It also goes the other way. I just spoke with a 30year insurance excec/investigator. A small child climbed up on a concrete water fountain and it fell and killed the child. There was no coverage due to it being rental property or an expired policy. They paid $1M anyway to avoid a trial that would make the insurance co look very bad. So appearances have a great effect in a courtroom...probably more than laws and contracts do.
So next time would your insurance co pay a claim like that or would they fight it? I say they still would not pay on an identical claim because there is little difference between $40K and $140k to an insurance co when they are out to set a precedent.
NO! Insurance companies fight cases they think they can win. It has little to do with a case having merit or being bogus. Since when does an insurance company offer what a jury would award, since you think what a jury decides is just and equitable?The lesson is for the insurance consumer to learn. Insurance companies fight bogus claims, win or lose.
I don't need to see a file. I looked the man in the eye and he told me about a case he had. People do not lie in real life nearly as much as they do when they speak anonymously.I wouldn't comment on that one without seeing the file but I had one that went that way. I inherited from a claim rep who had been fired for incompetence. The file was so screwed up that by the time we got into the courtroom the plaintiff's lawyer painted a very disturbing picture and scared our corporate executives out of a million dollars on a $250,000 claim where a total loss fire occurred two days after the policy lapsed.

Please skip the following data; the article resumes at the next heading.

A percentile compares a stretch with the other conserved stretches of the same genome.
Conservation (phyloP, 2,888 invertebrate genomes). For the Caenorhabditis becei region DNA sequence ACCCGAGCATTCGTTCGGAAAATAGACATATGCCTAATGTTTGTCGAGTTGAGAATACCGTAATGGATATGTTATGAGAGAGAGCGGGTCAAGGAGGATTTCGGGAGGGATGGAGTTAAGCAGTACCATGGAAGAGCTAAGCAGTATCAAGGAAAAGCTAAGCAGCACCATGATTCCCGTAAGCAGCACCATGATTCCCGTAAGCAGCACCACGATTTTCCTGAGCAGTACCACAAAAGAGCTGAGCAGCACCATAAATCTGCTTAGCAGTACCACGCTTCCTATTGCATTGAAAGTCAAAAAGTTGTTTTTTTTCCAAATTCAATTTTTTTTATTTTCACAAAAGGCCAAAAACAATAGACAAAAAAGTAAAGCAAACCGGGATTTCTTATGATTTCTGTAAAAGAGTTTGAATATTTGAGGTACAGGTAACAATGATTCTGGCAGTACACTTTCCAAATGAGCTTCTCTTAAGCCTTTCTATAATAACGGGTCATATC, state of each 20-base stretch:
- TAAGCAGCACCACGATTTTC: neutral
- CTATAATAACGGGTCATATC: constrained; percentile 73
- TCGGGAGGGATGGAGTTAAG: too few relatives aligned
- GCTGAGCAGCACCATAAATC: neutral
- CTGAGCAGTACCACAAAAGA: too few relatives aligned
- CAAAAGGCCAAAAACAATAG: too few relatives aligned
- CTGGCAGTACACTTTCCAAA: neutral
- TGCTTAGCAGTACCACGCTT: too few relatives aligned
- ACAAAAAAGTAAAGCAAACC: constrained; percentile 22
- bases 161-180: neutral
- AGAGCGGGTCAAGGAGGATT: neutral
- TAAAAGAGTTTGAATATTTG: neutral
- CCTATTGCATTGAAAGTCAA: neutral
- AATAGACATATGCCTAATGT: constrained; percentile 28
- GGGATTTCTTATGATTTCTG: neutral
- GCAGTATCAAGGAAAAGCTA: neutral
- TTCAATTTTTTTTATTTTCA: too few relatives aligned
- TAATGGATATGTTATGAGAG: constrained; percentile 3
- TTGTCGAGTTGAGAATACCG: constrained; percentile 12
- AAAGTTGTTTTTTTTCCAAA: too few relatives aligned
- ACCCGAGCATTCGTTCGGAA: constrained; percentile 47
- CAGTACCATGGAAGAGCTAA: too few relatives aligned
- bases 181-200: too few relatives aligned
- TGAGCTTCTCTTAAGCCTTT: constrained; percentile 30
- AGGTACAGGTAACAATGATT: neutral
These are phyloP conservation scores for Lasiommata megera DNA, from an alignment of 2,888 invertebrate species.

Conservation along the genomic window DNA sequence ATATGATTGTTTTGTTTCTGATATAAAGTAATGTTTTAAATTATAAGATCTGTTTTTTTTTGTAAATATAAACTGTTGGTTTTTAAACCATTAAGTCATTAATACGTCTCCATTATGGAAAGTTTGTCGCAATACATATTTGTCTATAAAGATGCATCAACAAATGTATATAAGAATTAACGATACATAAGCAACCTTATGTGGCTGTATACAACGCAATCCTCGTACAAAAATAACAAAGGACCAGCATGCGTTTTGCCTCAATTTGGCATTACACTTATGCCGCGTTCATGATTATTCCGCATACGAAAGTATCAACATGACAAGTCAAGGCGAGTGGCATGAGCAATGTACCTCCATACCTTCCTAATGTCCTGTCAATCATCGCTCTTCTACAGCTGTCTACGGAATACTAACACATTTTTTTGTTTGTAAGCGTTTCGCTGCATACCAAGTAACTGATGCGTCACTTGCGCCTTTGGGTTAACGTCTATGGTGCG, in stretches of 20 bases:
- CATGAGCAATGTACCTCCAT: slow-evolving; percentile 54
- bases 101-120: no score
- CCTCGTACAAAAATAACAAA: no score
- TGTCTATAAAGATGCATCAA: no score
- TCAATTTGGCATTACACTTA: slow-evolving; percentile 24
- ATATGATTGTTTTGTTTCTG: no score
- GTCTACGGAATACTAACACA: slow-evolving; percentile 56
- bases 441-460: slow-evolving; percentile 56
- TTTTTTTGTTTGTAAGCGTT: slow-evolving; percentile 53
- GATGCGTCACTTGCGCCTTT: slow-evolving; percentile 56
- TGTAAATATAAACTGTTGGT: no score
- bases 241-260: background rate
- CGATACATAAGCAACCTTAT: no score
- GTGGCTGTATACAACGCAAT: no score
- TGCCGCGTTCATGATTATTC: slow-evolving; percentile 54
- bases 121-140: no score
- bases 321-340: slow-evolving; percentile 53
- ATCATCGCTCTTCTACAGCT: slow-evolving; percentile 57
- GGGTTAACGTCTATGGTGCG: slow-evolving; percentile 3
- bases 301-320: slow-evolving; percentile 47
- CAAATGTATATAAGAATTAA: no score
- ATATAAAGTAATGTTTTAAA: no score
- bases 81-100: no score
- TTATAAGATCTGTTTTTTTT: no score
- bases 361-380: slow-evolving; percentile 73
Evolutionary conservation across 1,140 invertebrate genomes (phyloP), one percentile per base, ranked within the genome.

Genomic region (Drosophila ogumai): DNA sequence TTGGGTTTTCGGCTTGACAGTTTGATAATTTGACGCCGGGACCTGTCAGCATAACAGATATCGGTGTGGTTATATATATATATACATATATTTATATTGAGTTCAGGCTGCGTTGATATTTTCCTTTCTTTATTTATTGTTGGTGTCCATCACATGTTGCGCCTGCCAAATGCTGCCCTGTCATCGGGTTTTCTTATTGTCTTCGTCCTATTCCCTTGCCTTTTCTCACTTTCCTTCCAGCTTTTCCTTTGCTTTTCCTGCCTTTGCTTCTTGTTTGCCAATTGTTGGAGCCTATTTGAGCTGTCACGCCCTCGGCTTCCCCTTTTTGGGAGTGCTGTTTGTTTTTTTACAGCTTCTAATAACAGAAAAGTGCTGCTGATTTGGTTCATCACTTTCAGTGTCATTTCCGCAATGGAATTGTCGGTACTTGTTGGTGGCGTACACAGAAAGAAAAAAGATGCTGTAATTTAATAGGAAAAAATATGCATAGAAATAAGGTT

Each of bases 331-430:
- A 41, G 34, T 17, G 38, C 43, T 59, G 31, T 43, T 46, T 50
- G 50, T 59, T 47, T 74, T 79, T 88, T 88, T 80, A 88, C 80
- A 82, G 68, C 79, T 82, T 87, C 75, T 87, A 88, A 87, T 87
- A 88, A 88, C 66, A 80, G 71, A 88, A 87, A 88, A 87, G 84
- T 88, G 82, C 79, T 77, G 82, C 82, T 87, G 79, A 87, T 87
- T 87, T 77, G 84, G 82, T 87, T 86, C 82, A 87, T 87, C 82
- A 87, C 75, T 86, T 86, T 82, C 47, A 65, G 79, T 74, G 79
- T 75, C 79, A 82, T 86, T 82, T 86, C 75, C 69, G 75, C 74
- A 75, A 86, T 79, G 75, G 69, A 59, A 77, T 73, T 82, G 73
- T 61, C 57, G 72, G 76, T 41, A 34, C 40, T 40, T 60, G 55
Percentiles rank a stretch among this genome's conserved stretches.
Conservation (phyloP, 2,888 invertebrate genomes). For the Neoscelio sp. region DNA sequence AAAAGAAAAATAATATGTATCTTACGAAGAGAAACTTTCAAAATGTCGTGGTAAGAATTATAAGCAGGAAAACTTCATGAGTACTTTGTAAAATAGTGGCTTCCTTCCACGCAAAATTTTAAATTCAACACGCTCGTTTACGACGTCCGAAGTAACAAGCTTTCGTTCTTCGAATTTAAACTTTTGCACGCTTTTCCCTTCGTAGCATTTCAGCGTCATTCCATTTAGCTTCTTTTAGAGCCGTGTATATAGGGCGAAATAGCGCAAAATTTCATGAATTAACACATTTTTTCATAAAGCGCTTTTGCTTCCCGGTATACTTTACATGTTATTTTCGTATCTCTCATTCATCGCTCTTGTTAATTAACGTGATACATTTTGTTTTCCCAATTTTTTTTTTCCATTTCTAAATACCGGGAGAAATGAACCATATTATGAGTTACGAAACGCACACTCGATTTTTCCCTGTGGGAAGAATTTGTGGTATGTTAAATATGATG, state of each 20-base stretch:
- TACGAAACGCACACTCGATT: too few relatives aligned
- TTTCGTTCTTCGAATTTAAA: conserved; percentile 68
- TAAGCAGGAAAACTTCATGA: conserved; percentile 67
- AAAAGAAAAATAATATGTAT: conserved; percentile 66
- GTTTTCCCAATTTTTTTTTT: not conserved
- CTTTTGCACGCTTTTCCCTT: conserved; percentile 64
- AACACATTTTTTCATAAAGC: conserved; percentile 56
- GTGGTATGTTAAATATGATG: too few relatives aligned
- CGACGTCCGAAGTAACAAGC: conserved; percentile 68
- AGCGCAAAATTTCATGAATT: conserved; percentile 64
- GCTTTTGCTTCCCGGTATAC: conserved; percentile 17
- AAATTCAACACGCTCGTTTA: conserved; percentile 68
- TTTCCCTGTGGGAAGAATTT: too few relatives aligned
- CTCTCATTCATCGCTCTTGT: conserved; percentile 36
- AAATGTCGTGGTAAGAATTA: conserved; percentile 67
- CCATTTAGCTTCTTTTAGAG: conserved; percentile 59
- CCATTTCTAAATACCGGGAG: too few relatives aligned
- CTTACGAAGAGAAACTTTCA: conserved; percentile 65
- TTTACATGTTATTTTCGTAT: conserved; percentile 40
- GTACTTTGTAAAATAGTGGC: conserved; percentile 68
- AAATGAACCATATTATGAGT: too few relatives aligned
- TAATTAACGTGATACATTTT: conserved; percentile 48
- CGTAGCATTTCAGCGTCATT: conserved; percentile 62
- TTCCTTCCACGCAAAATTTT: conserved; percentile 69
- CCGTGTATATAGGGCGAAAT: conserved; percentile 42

As to your example above, insurance companies pay when they get scared and they won't pay unless they have to. It has little to do with what is fair, just, equitable or "bogus."
Insurance companies do take it in the shorts sometimes but they make it back on the masses who do not seek legal help.You're right. Both those claims should have been fought to the mat. But it wasn't my decision to make on the fire claim and the cards were stacked against us.
Insurance companies decide what cases to fight off databases, not their consciences. Databases of similar cases tried and databases of the attorney they are up against.
Simply put: An insurance company will pay on a bogus claim they think they will lose in court...and they won't pay on a justified claim they think they can beat in court.
The more severe and permanent your injury is, the more pain and suffering you will experience. Insurance companies typically multiply the amount of medical bills by a number between one and five to calculate “pain and suffering.” The more severe and permanent the injury, the higher the multiplier.
It's fairly common knowledge (although one might quibble with the specific numbers mentioned.